In light of what Paul wrote in the above passage, it’s evident that the promise-based blessing that had been made available to the nations through the heralding of Paul’s evangel was simply justification by faith (which, of course, is one of the key doctrines taught in Paul’s letter to the saints in Rome; see Romans 3-5). Paul clearly viewed the justification of the nations by faith as the fulfillment of the promise that “in [Abraham] all the nations” would “be blessed” (Gen. 12:3; 18:18), and this explains the connection that the nations have to the patriarchs of Israel and the promises that God made to them.
Although closely associated with Abraham, the blessing of justification by faith has, since the beginning of Paul’s ministry as the “apostle of the nations,” been received by the nations apart from the mediation of Israel. This arrangement is in stark contrast with what we find prophesied concerning Israel’s role and status during the eon to come. According to Israel’s prophetic program (link), the holy nation will function as a “royal priesthood” in relation to the rest of the nations, and will be the channel through which the nations receive their spiritual blessing. As was the case before and during Christ’s earthly ministry, salvation will, after Israel has been restored to her place of national privilege, be “of the Jews” (John 4:22).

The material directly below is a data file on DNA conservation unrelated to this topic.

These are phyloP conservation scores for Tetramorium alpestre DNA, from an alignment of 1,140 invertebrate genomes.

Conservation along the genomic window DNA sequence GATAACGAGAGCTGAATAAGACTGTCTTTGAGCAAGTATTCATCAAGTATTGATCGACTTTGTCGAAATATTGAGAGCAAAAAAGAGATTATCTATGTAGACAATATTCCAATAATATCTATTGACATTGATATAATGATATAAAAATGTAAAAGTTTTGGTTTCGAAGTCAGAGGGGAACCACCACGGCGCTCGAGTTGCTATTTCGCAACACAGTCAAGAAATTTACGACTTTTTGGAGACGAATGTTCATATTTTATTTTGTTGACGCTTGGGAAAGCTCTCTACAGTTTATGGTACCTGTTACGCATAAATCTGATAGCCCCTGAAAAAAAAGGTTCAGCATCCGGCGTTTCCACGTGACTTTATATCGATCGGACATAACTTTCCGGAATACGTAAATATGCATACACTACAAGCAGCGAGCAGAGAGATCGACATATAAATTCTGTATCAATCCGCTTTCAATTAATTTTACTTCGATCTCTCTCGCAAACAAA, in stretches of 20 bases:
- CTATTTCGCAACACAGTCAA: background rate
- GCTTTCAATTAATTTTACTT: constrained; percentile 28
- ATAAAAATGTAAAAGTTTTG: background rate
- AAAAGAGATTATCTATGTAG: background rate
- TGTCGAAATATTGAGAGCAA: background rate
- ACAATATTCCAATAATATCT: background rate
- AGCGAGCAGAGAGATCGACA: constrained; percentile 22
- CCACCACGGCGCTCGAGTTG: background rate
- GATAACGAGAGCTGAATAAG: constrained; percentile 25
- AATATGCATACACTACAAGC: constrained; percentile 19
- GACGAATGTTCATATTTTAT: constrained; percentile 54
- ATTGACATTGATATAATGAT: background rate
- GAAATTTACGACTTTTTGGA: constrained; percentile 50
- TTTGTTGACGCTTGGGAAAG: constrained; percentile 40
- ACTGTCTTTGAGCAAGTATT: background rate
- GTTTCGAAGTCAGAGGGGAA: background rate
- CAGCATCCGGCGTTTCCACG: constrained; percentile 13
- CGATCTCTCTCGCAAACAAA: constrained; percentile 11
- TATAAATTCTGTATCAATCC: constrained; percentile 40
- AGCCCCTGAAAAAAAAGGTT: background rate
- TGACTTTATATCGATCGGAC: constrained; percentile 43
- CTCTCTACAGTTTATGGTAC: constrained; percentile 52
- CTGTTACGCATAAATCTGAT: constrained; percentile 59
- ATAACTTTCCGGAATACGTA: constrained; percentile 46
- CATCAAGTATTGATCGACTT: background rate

Moreover, it must be emphasized that the nations continued to be blessed with this “blessing of Abraham” even after the historical events described in Acts 28:23-28 took place. After Paul came to be imprisoned in Rome, those among the nations who were called through Paul’s evangel didn’t stop being justified by faith. Rather, those among the nations who were “of faith” continued to be “blessed together with believing Abraham.” The blessing of justification didn’t end with the events of Acts 28, but continued to be received and enjoyed by everyone among the nations who became members of the body of Christ (including those to whom Paul wrote his “prison epistles”). If someone is in the body of Christ today, they have been justified by faith and have thus received what Paul referred to in Galatians 3 as “the blessing of Abraham.” This simple fact completely undermines Loudy’s appeal to Galatians 3:5-9 in support of his position that this “early letter” of Paul belongs to a bygone era (the so-called “Readjustment Administration”), rather than to the present era. If the Acts 28 proponent wants to believe that the blessing of justification by faith is in accord with a “Jewish, prophetic economy,” then he or she must also believe that this “Jewish, prophetic economy” is still ongoing in our day!